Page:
In October the UN Security Council passed another resolution calling upon the parties to make effective and permanent the cease-fire and to refrain from all violations of international humanitarian law.[42] But the Armenians refused the call for ceasefire and launched attacks on Zangelan and Goradiz. These attacks and “attacks on civilians and bombardments of the territory of the Azerbaijani Republic” were also condemned by the Security Council.[43] A cease-fire which is in effect today was finally signed on 12 May 1994.
 
It could be drawn from the UN resolutions that territorial integrity of Azerbaijan should be maintained, refusing any right of secession of Karabakh Armenians, and the Nagorno-Karabakh conflict should be settled on the principle of the inviolability of international borders. This means that the members of the UN are not of the opinion that the right of self-determination of Karabakh Armenians gives them right to secession. This view was also supported by the world community, none of its member states has recognized the self-proclaimed Nagorno-Karabakh Republic.
 
It is clear that the use of force for the acquisition of territory cannot, and should not, be accepted and the current situation in Nagorno-Karabakh as an example of this as well as the violation of the principle of territorial sovereignty and integrity of Azerbaijan. It seems that the Armenian administration realized that it would not be possible to secure neither the recognition of Nagorno-Karabakh as a separate state nor its unification with Armenia.

In September 1997, Ter-Petrossian in a press conference dismissed the option of maintaining status quo, Armenian occupation of parts of Azerbaijan and hundreds of thousands of Azerbaijani refugees. He stated that “It happened in Bosnia. The Serbs lost everything. I don’t think that the maintenance of the status quo is a real option”.[44] He reportedly told the Armenians that they had to recognize that Karabakh would be formally part of Azerbaijan and Azerbaijanis had to recognize the rights of Armenians of Karabakh. However, Ter-Petrossian have had no opportunity to take an initiative to settle the dispute since then. As a result of the pressure, he had to resign from the office of presidency where Robert Kocharian, a hardliner, was elected in 1998.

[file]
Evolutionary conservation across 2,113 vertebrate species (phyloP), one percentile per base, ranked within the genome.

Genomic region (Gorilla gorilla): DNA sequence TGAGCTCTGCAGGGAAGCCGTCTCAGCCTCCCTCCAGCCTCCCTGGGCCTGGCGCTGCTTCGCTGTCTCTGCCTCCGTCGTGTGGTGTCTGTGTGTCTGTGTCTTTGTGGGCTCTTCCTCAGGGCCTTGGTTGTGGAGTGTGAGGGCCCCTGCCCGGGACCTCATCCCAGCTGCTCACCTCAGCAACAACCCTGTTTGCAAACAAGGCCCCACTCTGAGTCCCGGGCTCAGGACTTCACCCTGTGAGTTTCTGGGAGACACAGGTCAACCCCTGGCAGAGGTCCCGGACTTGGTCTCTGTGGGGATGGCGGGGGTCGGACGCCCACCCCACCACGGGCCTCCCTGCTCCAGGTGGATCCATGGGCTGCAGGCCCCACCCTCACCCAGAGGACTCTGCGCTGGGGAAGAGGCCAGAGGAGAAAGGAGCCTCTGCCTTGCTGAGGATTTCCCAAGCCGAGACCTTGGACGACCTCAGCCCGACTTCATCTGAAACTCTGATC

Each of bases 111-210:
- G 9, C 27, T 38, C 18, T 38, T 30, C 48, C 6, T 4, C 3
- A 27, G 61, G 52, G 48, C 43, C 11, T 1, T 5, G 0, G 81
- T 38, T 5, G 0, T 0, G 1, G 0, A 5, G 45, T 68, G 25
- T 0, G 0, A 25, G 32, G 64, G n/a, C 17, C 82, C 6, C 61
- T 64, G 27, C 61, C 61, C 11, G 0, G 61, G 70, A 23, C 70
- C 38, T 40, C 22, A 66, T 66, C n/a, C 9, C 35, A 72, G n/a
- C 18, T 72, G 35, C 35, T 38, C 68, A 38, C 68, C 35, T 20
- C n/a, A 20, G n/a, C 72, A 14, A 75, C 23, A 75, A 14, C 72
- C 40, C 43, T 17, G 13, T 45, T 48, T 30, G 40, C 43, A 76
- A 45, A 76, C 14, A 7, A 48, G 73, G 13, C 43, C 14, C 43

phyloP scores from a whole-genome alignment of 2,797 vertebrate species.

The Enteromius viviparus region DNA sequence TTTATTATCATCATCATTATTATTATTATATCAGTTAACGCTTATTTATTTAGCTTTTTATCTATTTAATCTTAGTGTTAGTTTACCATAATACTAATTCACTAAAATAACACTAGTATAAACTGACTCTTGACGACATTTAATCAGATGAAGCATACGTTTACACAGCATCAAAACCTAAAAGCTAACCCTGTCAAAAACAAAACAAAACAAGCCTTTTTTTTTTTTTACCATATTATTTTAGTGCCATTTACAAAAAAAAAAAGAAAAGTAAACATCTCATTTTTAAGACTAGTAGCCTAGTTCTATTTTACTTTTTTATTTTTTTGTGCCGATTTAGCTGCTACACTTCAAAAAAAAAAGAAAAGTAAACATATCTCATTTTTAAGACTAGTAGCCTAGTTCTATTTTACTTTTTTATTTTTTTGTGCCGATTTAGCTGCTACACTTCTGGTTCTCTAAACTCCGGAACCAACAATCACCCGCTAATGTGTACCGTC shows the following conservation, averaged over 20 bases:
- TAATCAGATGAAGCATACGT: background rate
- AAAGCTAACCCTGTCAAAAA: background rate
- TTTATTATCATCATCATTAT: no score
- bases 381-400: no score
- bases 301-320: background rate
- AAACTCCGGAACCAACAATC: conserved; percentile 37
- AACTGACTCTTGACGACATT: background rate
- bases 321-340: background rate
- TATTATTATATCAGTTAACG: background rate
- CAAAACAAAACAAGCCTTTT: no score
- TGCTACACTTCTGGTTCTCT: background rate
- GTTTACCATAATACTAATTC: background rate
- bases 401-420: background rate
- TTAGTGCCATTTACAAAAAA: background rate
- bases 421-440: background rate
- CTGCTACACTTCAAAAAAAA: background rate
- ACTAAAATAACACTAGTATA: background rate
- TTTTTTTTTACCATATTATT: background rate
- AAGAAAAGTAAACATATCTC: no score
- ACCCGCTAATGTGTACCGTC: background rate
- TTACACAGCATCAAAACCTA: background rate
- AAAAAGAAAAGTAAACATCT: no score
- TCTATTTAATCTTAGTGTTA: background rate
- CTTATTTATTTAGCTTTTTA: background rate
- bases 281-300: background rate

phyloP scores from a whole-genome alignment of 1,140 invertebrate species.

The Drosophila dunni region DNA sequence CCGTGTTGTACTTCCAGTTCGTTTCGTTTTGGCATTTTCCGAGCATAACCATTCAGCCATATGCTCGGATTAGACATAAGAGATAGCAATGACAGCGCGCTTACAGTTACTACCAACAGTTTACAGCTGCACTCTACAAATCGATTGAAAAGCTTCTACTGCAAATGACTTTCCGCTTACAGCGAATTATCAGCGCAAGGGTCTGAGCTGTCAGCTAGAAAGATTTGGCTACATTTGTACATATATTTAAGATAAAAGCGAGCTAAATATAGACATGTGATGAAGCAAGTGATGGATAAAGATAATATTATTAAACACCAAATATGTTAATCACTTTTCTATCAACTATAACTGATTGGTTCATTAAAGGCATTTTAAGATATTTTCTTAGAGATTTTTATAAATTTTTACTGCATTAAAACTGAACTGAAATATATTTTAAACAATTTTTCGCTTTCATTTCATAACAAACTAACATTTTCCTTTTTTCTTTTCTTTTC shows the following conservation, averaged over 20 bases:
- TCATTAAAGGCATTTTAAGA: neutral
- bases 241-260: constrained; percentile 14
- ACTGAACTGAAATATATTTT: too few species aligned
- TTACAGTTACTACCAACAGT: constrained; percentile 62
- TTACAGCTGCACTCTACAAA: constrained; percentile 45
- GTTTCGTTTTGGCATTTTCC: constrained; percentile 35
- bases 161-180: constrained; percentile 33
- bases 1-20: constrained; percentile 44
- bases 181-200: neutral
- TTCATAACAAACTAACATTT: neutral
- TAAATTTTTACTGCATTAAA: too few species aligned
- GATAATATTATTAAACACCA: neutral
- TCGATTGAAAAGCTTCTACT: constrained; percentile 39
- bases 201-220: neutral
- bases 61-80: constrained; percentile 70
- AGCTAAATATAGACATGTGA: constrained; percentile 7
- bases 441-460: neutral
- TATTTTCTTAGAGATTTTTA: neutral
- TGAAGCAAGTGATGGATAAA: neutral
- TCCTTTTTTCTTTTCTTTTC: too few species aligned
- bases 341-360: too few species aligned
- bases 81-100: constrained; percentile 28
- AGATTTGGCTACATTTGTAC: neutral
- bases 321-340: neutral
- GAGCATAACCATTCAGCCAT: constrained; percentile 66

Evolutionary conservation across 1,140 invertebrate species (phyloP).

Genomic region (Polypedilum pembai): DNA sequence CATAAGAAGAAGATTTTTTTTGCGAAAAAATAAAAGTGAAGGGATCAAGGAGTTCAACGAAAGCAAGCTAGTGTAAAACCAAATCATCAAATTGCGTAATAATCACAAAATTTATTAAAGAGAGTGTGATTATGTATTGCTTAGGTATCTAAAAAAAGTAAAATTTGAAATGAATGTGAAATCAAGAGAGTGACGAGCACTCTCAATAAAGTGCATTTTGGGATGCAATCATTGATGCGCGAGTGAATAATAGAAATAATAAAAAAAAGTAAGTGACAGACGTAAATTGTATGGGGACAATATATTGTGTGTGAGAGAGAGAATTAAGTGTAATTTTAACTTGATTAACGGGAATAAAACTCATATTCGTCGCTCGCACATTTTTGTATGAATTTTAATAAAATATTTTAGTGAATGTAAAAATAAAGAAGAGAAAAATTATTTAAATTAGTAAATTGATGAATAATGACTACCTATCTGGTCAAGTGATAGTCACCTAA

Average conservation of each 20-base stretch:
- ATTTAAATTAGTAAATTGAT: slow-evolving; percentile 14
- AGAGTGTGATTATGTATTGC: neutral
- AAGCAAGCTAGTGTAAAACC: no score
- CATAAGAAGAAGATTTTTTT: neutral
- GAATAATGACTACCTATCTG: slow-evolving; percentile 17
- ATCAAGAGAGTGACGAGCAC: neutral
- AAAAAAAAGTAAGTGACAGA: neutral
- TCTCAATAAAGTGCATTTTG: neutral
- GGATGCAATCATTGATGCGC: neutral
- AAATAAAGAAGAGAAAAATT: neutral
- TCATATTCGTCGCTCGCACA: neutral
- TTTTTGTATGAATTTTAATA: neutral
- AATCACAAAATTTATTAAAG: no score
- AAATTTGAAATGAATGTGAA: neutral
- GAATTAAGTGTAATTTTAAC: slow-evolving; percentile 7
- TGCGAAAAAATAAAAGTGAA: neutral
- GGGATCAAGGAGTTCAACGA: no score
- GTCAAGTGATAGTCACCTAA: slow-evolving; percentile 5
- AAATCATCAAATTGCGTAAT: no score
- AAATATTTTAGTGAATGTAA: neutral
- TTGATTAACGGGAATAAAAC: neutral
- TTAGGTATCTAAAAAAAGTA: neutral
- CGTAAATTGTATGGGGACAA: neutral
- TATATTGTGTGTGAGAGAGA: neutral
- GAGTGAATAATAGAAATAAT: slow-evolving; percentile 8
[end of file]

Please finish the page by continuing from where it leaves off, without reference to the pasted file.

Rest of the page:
Azerbaijan made it clear that it is ready to the resolution of conflict by peaceful means on the basis of the principles of international law, among which are:

1. Territorial integrity of the Republic of Armenia and the Republic of Azerbaijan;

2. Legal status of Nagorno-Karabakh defined in an agreement based on self-determination which confers on Nagorno-Karabakh the highest degree of self-rule within Azerbaijan.[45]

Since the Armenians of Karabakh have neither been under Azerbaijani colonial rule nor Azerbaijan is a racist state, it is not possible to speak of Nagorno-Karabakh’s right to self-determination, as being understood right to a separate state. However, as explained above self-determination does not necessarily mean independence. In this context, minority rights could be regarded as a part of self-rule. Azerbaijan appears to be ready to recognize Karabakh Armenians self-determination in this context. It could be said that the Karabakh conflict is not self-determination v. territorial integrity, it may be termed as secession v. territorial integrity.